The fifteenth and sixteenth centuries are the most turbulent period in Japanese history, as military warlords clash violently and frequently in attempts to increase their own power and territory. The era when members of the Ashikaga family occupy the position of shōgun is known as the Muromachi period, named after the district in Kyoto where their headquarters are located. The Ashikaga government, or bakufu, never succeeds in extending wide political control, as had their predecessors of the Kamakura era. Rivalry between contending daimyo, or provincial warlords, causes increasing instability, which culminates in the Ōnin War (1467–77). With the resulting destruction of Kyoto and the collapse of the shōgunate’s power, the country is plunged into a century of warfare and social chaos known as the Sengoku, the Age of the Country at War.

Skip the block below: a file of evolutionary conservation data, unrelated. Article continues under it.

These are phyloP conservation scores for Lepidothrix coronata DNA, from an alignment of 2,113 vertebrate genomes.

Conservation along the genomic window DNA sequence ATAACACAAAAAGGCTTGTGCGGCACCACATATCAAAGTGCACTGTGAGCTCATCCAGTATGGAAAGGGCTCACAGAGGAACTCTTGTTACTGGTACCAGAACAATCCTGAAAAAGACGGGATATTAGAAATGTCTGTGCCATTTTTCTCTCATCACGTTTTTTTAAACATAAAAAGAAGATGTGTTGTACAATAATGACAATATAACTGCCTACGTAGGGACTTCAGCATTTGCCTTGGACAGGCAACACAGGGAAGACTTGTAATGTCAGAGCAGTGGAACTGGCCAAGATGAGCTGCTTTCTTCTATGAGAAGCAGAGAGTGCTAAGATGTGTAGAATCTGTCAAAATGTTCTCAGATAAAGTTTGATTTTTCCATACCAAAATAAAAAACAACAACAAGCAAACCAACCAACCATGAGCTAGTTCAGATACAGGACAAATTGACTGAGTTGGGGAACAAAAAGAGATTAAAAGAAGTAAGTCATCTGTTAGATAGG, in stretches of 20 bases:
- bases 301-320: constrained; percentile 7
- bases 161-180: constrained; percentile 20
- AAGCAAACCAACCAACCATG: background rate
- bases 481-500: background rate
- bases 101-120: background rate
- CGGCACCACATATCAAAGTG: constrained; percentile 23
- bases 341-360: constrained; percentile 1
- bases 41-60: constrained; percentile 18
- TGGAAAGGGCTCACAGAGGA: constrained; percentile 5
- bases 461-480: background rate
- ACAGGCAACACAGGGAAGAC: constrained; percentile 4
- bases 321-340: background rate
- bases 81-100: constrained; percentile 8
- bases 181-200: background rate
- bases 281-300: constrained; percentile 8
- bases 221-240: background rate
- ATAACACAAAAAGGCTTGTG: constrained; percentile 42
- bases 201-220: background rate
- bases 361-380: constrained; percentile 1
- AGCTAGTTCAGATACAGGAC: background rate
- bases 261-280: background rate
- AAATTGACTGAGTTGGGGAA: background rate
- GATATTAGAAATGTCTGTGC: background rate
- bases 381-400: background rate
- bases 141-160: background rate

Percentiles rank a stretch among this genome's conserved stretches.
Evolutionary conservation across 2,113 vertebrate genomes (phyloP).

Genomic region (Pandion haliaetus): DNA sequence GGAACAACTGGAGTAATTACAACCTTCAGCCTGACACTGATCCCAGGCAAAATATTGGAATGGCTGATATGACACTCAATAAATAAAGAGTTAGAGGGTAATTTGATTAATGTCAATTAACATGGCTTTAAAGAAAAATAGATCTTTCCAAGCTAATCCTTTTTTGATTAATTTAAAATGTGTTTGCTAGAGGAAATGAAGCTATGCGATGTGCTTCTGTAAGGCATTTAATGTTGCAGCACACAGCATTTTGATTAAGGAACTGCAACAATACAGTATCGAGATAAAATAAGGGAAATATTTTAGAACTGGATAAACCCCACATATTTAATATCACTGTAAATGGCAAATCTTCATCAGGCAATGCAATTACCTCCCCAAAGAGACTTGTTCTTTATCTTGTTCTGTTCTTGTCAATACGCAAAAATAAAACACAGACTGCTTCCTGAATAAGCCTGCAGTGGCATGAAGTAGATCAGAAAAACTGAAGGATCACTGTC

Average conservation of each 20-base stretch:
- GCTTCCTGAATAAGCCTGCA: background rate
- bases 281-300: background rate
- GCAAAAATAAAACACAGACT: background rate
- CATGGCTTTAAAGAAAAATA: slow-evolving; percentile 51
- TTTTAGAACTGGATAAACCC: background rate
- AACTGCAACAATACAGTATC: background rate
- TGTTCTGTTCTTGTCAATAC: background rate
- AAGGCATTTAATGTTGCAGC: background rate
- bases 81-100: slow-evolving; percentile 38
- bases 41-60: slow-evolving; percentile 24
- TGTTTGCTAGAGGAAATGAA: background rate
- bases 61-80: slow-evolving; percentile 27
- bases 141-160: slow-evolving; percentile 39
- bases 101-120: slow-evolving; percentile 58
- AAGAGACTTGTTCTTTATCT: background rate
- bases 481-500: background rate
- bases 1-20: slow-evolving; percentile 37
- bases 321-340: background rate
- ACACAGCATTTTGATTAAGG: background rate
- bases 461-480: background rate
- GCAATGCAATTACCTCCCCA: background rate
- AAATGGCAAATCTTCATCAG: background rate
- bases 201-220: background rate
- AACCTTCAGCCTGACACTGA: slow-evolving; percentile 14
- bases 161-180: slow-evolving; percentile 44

The cultural legacy of the Ashikaga shōgunate is the pervasive influence of Zen Buddhism in Japanese culture. Without Zen, such ancillary arts as the tea ceremony (chanoyu), flower arranging (ikebana), the Nō dance-drama, and the code of conventions and formal etiquette that characterizes modern life in Japan either would not have come into existence or would have taken very different forms from those that prevail today.
During the sixteenth century, unity is gradually restored through the efforts of three warlords. The first, Oda Nobunaga (1534–1582), through military might and political acuity, takes control of Kyoto and deposes the last Ashikaga shōgun. He is followed by Toyotomi Hideyoshi (1536–1598), who continues the campaign to reunite Japan. The name of this period, Momoyama, derives from the place near Kyoto where Hideyoshi builds one of his castles. These imposing stone structures are abundantly decorated with bold and resplendent paintings and works of art that epitomize the might of their owners and the splendor of Momoyama culture.